Caught between the maxims of naturalism and idealism, we often remain prisoners of our own beliefs duly subverted by the colonial dominance confined in fractal dimensions that prevailed over us for centuries. The ideas of mentoring young minds to creative pastures rarely cross our minds.
Japan was perhaps one of the first to open their schools even for the primary section around September 2020 when we struggled to find a solution. By altering the teaching pedagogy, glass wall around every desk, revised game routine, reinforced dietary regime, and most importantly obeying the ‘time-honored’ decision of wearing masks in public places, the country's schooling system never had to flinch in thin air for a working solution. Till date the country reports the lowest rate of Coronavirus casualties in the world with respect to population (Japan records 159 deaths/million, which is lower than India 362/pm and much lower than USA 2819/pm, source https://www.worldometers.info/coronavirus/#countries).
Many would blame me for comparing the situation between two countries differ in developmental aspects, be it resource availability, population overload, or infrastructural insufficiency. I would like to attract the readers' attention towards one important research finding that suggests the pedagogy adopted in the pre-primary and primary sector provides discrimatory evidence towards development and the contrary between two juxtaposed countries. We did an experimental study with primary school children in the Rajshahi district of Bangladesh and used a design thinking approach to help them learn and found excellent responses in terms of positive engagement and application of creativity when the teachers meet them with empathy. More importantly, another recent study revealed that for countries like Russia, the guided learning support by the teachers is not as much important in tertiary education compared to India and Bangladesh, highlighting that the primary and secondary sectors in Russia sufficiently groom young learners for a self-learning environment. Moreover, an ongoing study on the impact of pandemic fears among the college students of India and Bangladesh revealed that the fear of COVID-19 is no more having an impact and receding at a faster pace supporting the government’s decision to reopen the schools and colleges. Invaded personal spaces coupled with constant parental supervision in the confines of the homes were causing adverse effects on the metal health of the school children. Different studies suggested a sizable section of the school children suffered from various mental health issues ranging from irritability, anxiety, fear of missing online classes and cyber bullying indicating a stressful life for the young learners (source: https://www.thelancet.com/journals/lanchi/article/PIIS2352-4642(20)30109-7/fulltext).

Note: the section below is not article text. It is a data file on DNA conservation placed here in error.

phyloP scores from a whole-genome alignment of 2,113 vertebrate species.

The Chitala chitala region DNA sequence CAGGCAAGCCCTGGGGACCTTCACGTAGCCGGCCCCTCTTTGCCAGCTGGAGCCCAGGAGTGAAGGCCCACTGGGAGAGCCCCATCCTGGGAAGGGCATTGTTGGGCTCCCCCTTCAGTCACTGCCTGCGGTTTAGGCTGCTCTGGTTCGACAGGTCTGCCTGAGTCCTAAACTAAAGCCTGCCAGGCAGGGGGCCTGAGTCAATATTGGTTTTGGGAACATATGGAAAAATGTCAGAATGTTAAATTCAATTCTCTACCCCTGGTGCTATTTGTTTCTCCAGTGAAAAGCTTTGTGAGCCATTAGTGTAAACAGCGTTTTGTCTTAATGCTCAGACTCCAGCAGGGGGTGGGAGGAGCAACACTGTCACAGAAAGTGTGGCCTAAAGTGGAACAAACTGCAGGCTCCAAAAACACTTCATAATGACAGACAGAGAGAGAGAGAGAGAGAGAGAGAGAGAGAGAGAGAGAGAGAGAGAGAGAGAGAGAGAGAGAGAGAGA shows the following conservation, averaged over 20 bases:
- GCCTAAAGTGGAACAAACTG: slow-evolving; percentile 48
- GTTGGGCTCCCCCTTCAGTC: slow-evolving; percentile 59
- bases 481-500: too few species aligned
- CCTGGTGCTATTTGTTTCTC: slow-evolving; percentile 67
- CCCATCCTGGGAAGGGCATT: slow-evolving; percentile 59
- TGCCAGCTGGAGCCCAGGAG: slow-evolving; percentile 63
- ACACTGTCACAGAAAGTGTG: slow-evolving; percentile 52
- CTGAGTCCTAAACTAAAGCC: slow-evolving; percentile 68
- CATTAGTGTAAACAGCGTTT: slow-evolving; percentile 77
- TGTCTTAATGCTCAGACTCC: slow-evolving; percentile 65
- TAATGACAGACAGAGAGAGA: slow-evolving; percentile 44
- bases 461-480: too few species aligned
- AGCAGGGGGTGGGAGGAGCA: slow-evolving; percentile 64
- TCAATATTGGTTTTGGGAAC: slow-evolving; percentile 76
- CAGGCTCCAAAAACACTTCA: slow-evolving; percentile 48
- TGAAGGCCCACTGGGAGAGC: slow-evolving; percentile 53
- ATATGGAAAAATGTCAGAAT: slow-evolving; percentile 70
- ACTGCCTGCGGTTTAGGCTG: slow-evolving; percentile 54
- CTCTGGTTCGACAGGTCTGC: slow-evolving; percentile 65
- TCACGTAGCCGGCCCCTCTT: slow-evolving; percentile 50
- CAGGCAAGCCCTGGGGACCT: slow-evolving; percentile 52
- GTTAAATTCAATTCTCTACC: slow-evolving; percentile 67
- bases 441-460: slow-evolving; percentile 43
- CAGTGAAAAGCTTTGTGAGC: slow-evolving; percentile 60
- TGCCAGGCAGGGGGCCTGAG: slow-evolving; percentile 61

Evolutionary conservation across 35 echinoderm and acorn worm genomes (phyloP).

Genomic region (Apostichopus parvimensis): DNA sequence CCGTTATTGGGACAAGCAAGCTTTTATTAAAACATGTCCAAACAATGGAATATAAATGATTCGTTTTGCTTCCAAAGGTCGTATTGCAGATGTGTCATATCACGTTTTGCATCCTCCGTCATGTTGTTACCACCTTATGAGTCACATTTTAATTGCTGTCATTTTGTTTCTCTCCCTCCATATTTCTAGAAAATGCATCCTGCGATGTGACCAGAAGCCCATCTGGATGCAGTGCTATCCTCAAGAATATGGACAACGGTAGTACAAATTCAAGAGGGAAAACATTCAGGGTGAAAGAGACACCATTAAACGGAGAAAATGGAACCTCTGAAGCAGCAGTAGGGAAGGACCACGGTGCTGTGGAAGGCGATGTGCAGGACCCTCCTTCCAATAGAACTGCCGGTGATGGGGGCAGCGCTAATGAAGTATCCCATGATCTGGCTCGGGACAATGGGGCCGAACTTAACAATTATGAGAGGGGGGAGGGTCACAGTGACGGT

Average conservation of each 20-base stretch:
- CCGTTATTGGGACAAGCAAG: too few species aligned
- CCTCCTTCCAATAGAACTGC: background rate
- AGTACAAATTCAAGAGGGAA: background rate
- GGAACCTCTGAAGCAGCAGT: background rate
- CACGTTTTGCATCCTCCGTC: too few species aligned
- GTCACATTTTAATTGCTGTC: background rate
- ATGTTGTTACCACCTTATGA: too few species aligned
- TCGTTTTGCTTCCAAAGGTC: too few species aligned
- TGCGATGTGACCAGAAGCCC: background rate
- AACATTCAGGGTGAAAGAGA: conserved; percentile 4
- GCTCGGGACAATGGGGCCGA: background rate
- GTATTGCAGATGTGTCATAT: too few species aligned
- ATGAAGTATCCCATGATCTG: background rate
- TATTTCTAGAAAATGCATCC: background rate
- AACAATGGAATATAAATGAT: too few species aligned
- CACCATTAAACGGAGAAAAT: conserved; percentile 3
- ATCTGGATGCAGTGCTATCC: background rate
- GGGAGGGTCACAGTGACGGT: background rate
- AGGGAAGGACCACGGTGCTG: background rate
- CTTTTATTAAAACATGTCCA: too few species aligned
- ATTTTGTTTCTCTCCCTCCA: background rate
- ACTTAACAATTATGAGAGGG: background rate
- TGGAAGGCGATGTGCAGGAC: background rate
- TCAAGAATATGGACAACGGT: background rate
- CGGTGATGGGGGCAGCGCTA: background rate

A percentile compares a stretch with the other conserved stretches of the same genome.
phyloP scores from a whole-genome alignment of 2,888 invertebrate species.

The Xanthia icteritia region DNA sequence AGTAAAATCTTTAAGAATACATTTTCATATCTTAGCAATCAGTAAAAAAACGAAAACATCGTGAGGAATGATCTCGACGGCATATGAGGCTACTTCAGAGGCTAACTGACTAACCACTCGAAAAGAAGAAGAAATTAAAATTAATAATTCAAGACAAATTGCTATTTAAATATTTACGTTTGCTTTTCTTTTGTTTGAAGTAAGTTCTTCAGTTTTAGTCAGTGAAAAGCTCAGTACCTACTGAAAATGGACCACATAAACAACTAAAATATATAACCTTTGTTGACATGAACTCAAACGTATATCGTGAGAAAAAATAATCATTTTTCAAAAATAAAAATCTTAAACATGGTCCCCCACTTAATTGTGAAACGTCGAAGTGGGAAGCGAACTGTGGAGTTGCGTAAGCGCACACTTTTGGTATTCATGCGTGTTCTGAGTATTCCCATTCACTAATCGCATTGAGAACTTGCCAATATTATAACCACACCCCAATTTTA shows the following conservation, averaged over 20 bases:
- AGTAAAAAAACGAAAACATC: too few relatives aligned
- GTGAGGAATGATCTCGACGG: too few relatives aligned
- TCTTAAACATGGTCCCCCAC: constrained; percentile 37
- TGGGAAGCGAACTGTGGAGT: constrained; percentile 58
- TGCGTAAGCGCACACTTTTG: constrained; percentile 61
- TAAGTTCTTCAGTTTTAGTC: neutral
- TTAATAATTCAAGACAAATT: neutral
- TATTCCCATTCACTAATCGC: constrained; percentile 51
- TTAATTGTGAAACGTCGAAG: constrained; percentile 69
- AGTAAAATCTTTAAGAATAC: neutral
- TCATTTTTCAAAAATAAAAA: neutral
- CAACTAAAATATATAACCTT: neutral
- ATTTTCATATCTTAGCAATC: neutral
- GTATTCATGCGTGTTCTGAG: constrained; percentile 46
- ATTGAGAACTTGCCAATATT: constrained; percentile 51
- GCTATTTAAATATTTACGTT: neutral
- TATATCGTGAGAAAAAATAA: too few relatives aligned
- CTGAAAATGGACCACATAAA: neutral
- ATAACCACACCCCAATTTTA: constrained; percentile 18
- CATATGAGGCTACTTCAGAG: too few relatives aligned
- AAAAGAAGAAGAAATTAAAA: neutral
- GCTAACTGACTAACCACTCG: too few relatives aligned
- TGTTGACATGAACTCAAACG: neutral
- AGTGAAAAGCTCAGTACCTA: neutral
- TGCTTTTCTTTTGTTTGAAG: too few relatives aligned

Online education has been proved to be an effective learning medium only when it is ingrained in the learning ecosystem duly interlaced with formal learning routines rather than using it as a surgical strike to counterbalance the situating emanating out of an emergency situation. All developed nations have successfully remodeled their teaching-learning practices through consistent and planned interventions with concerted support from technology capacity-building exercises in terms of making budgetary provisions for resource mobilization and infrastructure augmentation.
None had envisaged the dark spell of pandemic situation would cloud the learning aspirations for so long; hence the benign acceptance of ad-hoc deployment of emergency remote teaching seemed the ‘fail-safe’ mode but the use of fractal dimensions or cliched teaching practices by insufficiently trained teachers rendered less than expected outcome only to find the challenges become malignant while questioning the efficacy of online mode of teaching. Therefore, I would like to reiterate that our grand designs may fail, but we mustn’t plan to fail.
Prof. Debarshi Mukherjee is Professor and Head of the Department of Business Management, Tripura University (A Central University) and the founding Head (i/c) of the Department of Tourism Administration. He has established the state’s first business incubator fully funded by the Ministry of MSME, Govt. of India. He is the State Coordinator of the AICTE sponsored Student Induction Programme for Tripura. He has been nominated as a Mentor by AICTE for newly inducted teachers of technical education besides being nominated as an expert for AICTE’s NEAT 2.0 initiative.